WE ARE TOLD the water services entities will be independent bodies run by professional boards – but how independent will these entities really be and who will sit on their boards?
This article is the fourth in a series by Thomas Cranmer, the pseudonym adopted by a legal analyst who has been carefully dissecting the Three Waters legislation. He writes:
Whilst co-governance has been an undeniable source of contention during the Three Waters reforms, the Government has repeatedly reminded the public that this is only a feature of the Regional Representative Groups and will not be a feature at the operational level of the structure. When the Water Services Entities Bill was introduced to the House, Minister Mahuta reiterated this point in an interview with RNZ:
“In fact, co-management arrangements are at the strategic level – that is not at the professional board level – who will have a focus group of directors to undertake that role.”
In her speech to the House Mahuta highlighted this fact by stating that:
“… the entity boards will be made up of people hired for their expertise and skill in water services delivery.”
Sounds simple enough – but is this really the case?
As we know, the Regional Representative Groups are made up of a 50:50 split between council representatives and those appointed by mana whenua.
The RRGs are required to set up a Board Appointment Committee who collectively have expertise in relation to performance monitoring and governance; network infrastructure industries; the principles of te Tiriti o Waitangi/the Treaty of Waitangi; and perspectives of mana whenua, mātauranga, tikanga and te ao Māori.
It will be that Board Appointment Committee which will prepare an appointment policy that sets out the collective or individual experience, qualifications, skills, or expertise required of members of the water services entity’s board.
In fact Eugenie Sage was more revealing in her speech to the House than Minister Mahuta when considering the boards of the water entities:
“The regional representative groups will appoint the committee which appoints the board of the water services entity. Those boards are to be competency based. Those competencies include mātauranga Māori, tikanga Māori, and an understanding of Te Ao Māori.”
The risk, of course, is that this process will select only those individuals that hold the same radical views on the Treaty and related matters as the current Government and that cultural correctness will overshadow technical expertise.
Ironically, although the Bill states that in making an appointment, the board appointment committee must take into account the desirability of promoting diversity in the membership of the board, one gets the feeling that there will not be diversity of thought.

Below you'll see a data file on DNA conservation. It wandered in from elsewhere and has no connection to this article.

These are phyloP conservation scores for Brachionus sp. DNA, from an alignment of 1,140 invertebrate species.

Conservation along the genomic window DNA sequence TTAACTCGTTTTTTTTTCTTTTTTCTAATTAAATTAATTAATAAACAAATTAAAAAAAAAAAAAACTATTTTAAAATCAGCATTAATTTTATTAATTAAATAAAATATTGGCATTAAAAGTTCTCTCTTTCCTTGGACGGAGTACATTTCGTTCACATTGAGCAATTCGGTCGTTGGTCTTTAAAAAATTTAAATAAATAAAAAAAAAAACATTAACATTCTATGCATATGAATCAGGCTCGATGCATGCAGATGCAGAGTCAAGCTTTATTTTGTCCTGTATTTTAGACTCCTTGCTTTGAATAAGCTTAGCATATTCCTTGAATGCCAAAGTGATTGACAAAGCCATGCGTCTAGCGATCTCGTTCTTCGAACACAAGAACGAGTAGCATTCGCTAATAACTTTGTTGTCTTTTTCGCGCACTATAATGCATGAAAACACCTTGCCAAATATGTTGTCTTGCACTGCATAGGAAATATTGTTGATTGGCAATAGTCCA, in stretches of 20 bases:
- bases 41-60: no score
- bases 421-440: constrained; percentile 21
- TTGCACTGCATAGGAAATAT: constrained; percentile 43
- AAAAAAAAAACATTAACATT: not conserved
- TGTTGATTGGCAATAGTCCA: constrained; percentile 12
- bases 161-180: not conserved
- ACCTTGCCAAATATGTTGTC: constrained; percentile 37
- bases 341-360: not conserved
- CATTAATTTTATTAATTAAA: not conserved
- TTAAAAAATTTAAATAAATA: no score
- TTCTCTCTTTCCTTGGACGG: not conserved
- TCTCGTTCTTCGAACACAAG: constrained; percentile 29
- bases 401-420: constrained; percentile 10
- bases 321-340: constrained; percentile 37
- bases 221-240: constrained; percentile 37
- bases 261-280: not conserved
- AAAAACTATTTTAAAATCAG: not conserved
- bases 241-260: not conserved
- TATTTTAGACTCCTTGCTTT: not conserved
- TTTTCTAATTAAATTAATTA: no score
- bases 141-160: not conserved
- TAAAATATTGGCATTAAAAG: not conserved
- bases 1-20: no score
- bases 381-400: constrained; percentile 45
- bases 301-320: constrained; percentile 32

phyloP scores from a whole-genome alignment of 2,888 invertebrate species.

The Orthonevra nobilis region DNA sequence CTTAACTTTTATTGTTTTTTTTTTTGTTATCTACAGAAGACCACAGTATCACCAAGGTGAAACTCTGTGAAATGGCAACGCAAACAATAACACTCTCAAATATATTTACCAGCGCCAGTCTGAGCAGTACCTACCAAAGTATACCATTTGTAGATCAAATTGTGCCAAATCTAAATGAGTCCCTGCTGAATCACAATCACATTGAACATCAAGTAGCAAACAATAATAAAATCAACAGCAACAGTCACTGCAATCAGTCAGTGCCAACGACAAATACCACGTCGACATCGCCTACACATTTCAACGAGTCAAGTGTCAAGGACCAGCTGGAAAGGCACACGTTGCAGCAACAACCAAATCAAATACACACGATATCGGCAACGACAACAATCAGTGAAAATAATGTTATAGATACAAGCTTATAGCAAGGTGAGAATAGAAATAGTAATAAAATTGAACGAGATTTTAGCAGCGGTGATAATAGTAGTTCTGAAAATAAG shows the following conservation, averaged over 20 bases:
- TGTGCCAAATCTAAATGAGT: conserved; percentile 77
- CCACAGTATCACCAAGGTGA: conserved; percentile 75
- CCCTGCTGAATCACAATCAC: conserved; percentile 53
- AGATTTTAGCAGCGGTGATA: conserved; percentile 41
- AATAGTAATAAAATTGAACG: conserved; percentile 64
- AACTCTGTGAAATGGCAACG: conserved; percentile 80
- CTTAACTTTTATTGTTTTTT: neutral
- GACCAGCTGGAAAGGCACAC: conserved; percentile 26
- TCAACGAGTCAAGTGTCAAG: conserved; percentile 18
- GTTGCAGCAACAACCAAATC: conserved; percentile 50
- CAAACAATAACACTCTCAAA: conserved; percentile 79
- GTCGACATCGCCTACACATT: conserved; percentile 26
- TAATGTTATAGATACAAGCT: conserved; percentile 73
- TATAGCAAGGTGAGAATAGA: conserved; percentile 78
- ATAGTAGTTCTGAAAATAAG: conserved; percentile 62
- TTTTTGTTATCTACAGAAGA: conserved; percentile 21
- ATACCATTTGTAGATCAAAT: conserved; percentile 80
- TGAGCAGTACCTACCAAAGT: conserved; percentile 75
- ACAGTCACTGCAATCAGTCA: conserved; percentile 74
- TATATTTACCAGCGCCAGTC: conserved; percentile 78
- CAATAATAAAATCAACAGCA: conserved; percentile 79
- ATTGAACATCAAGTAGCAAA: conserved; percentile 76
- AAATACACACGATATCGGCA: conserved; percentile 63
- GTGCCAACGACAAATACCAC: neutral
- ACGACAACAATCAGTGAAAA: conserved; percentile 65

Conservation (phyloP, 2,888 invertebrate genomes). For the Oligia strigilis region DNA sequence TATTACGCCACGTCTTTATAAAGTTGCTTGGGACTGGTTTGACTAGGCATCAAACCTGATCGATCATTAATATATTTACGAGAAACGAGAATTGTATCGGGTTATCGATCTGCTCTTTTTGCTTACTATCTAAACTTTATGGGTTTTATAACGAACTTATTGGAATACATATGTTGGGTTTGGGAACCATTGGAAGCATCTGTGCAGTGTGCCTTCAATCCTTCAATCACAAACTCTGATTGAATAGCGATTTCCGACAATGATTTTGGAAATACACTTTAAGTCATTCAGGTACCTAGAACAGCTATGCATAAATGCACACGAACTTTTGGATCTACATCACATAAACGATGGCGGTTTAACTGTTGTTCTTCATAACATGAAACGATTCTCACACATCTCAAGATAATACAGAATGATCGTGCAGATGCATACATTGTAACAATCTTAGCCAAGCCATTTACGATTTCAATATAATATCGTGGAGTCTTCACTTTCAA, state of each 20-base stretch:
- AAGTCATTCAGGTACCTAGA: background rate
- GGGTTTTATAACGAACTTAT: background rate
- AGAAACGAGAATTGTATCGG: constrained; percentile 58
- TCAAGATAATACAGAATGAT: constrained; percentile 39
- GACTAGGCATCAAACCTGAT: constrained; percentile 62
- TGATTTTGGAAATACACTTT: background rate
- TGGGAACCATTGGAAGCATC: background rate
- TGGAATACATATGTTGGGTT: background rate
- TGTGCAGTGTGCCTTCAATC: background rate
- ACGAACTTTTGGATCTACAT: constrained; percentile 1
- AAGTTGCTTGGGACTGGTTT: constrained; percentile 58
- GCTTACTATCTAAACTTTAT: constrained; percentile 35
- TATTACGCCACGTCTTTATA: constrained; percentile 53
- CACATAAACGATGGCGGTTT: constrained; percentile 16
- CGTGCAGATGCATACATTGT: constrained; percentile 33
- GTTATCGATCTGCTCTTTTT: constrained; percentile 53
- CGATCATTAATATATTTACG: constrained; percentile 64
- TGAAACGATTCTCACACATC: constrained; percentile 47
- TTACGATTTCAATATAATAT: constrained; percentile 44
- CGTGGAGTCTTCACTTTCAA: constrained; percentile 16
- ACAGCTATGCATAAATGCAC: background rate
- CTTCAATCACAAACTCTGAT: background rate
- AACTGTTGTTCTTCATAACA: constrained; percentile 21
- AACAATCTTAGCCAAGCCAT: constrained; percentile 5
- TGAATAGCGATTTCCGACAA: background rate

And in the case of any technical experts that are appointed to the board, the Bill also provides that it maintains systems and processes for the continuing education of all board members to gain knowledge of, and experience and expertise in relation to, the principles of te Tiriti o Waitangi/the Treaty of Waitangi. In other words, everyone is going to get with the programme.
Once appointed, things don’t get any better. The Bill is exceptionally clear in requiring that anyone exercising duties, functions or powers under it (including the water entity boards), must give effect to the Treaty and to Te Mana o te Wai – the only matter that this principle is subject to is that Treaty settlement obligations must prevail over everything.
This is the foundational non-negotiable principle of the Bill – not the improvement of water delivery services which features lower down the pecking order.
Each water service entity will have a constitution – currently being prepared by the Government – which could also include additional qualifications or requirements for the directors as well as placing other requirements on the board.
Thus whilst each board of a water entity will be accountable to the relevant Regional Representative Group, they will also be required to engage with, and understand the perspectives of mana whenua which includes giving effect to the Te Mana o te Wai statements issued from time to time.
In addition, each of the water service entities will be incurring substantial amounts of debt in the international financial markets and will therefore also need to comply with the terms and requirements of that debt and manage a large syndicate of international creditors.
The Government, too, has an opportunity to periodically issue a policy statement which can set out its priorities for water services, its expectations in relation to Māori interests, partnering with mana whenua and giving effect to Te Mana o te Wai, and how it expects water services entities to take into account the well-being of communities.
Overseeing compliance, as the service regulator, will be Taumata Arowai – and specifically the sister of Minister Mahuta, in her role as Chair of the Maori Advisory Group.
There is currently consideration being given as to how economic and consumer regulation of the entities will be structured.
Lastly, and somewhat forgotten in this legislation, are the consumers and ratepayers upon whom all of the risk of this structure falls and who will have their own set of expectations by which they will measure the boards. There will, rightly, be intense public scrutiny of the performance of the water entities boards.
All of this gives one the impression that the boards will be pulled in many different directions at once. It would appear that their skills will need to include multi-tasking, people-pleasing and pulling rabbits out of hats.
For the headhunters it will be a tough (but presumably profitable) gig to fill the board seats although I’m sure Minister Mahuta will have a few suggestions.
To anyone considering taking a seat on one of these boards my advice is to remember Homer:
If you serve too many masters, you’ll soon suffer